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Smart Cards: Paving the way for a better transit experience

Smart Card transit fare collection technology has been expanding in major cities across the United States and the world and many are wondering when it will finally come to St. Louis.

The conversion to electronic ticketing on transit began in the 1970s with stored value, prepaid cards. Since the 1990s, transit agencies have been moving away from traditional magnetic-stripe cards to contactless Smart Cards. Smart Cards boast a number of benefits to transit agencies as well as riders, including quicker fare payments, convenience, and reduced reliance on paper.smartcard

Smart Card fare collection utilizes chip-embedded technology to create a transit pass that looks similar to a credit card. Cards are read when touched or waved in front of the target on the farebox. Smart Cards are typically closed-loop, meaning they can only be used for payment of fares on the transit agency that issued the card. They cannot be used on outside transit systems or for other purchases, although a few agencies are beginning to explore possibilities for open bank card fare payments.

Smart Card technology is not limited to transit fare payment and is already used for a variety of other purposes, such as identification cards, secure access cards, and parking passes. Also in the works for new Smart Card and transit fare collection systems are smartphone apps that replace the traditional card. With the growing ubiquity of smartphones, this technology could see a surge in the near future.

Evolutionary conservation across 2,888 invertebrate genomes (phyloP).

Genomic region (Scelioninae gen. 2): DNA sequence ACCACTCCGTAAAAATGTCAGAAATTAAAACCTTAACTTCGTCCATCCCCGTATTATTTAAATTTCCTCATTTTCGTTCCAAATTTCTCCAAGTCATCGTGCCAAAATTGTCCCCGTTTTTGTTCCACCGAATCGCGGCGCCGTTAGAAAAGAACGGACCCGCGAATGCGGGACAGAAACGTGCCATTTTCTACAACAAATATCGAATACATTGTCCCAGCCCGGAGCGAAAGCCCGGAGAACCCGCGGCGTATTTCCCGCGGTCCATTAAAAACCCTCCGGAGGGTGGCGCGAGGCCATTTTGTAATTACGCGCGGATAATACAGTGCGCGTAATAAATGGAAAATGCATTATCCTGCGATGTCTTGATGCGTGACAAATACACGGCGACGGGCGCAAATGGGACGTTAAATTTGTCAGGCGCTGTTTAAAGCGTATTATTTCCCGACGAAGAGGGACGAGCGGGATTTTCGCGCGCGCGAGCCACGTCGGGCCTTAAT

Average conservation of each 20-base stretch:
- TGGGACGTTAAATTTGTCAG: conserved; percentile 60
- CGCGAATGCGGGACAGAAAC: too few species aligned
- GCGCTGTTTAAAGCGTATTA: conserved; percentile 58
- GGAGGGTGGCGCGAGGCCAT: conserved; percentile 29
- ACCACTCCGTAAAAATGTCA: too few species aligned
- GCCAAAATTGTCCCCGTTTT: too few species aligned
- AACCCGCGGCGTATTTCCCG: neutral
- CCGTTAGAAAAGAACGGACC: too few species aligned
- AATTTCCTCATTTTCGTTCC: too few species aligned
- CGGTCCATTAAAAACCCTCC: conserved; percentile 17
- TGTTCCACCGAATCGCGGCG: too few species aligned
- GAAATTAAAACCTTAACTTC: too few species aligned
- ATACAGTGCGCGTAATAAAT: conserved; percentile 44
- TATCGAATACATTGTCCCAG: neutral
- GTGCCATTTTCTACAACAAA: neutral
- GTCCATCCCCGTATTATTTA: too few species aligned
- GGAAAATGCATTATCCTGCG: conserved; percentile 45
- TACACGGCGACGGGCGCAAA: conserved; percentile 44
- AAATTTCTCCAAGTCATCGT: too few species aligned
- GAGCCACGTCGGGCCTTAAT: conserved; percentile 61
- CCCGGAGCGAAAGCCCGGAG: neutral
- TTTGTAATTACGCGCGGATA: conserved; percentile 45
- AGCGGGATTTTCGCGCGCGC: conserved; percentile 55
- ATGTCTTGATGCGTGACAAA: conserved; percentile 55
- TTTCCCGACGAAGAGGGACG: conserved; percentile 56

Last year, Metro began the process of updating its fare collection system, with new ticket vending machines, validators, and bus fareboxes. The new fareboxes that Metro installed on select MetroBus routes are equipped to handle Smart Cards, and there is potential for this technology to be fareboximplemented on the Metro transit system in the future. By selecting Smart Card-capable machinery, Metro is further paving the way for St. Louis to take advantage of this growing trend in transit fare payment.

Perks of the Smart Card

  • Smart Card programs have options for use as a monthly/unlimited ride pass or a stored value card.
  • Monthly and unlimited ride Smart Card passes typically require the user to create an account with the program that is then used to purchase the pass. Once the monthly fee is paid, users can swipe their card for fare payment as needed. Account registration also makes it easier to replace a card or automatically re-load the card each month – a huge perk for regular transit commuters!
  • Stored value cards provide a convenient Smart Card option for those who take transit less regularly. They allow the user to load the card with a specified amount of money and then swipe it as needed for payment of transit fares. The fare amount is automatically deducted from the card, which means less worry about having exact change or calculating the cost of a transfer. Users can continue to use and re-load the card as many times as they wish.
  • Smart Cards are made of more durable materials than traditional monthly passes, so they will last longer and won’t bend as easily. They can also serve as a replacement for traditional paper tickets, further reducing the paper needs and carbon footprint of transit agencies.
  • Indefinitely re-useable and re-loadable!
  • Some transit agencies allow Smart Cards to include a photo and be used as a form of ID.
  • Faster transactions at the farebox!
  • Most Smart Card programs allow users to register their card, making it easier if the card is lost to transfer balance and transit account information to a replacement card.
  • With some Smart Cards, users can swipe their card without even taking it out of their wallet!

For more information on the Smart Card, as well as a list of links to cities already using the technology for their transit systems, please visit the Smart Card Alliance website.

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